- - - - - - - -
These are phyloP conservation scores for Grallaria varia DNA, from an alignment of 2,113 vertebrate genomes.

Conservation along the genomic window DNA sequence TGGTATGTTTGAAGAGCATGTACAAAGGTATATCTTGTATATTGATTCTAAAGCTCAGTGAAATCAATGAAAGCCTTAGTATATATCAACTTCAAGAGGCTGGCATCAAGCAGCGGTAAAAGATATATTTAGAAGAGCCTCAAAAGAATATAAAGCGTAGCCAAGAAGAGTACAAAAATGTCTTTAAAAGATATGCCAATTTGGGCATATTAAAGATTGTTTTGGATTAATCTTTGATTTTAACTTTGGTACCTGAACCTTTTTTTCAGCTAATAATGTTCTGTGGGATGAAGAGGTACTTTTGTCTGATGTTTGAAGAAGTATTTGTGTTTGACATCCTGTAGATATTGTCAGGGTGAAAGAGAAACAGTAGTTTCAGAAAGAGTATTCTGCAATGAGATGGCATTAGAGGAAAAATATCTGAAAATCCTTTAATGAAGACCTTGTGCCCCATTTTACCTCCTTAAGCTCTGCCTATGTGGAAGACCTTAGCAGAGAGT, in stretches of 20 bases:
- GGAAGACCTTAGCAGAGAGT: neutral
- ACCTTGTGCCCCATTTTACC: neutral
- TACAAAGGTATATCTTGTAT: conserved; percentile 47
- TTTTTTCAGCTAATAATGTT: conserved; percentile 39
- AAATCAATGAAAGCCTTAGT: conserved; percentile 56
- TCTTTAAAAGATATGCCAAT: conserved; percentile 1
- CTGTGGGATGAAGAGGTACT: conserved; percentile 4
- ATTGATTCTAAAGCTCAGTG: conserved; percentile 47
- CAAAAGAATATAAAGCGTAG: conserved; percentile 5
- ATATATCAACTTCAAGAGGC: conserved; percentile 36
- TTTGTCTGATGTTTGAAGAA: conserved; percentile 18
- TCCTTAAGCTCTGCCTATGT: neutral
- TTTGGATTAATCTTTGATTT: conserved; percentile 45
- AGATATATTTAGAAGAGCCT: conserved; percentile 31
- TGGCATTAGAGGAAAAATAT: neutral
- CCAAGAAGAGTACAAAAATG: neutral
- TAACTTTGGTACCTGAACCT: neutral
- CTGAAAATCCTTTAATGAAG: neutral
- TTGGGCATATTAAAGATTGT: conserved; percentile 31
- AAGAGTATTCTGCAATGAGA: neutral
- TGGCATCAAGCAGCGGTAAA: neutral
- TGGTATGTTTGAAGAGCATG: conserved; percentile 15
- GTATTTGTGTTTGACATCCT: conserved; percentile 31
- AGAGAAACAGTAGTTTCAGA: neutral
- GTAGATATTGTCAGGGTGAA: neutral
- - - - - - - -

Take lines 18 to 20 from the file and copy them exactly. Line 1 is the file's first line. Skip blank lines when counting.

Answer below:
- CCAAGAAGAGTACAAAAATG: neutral
- TAACTTTGGTACCTGAACCT: neutral
- CTGAAAATCCTTTAATGAAG: neutral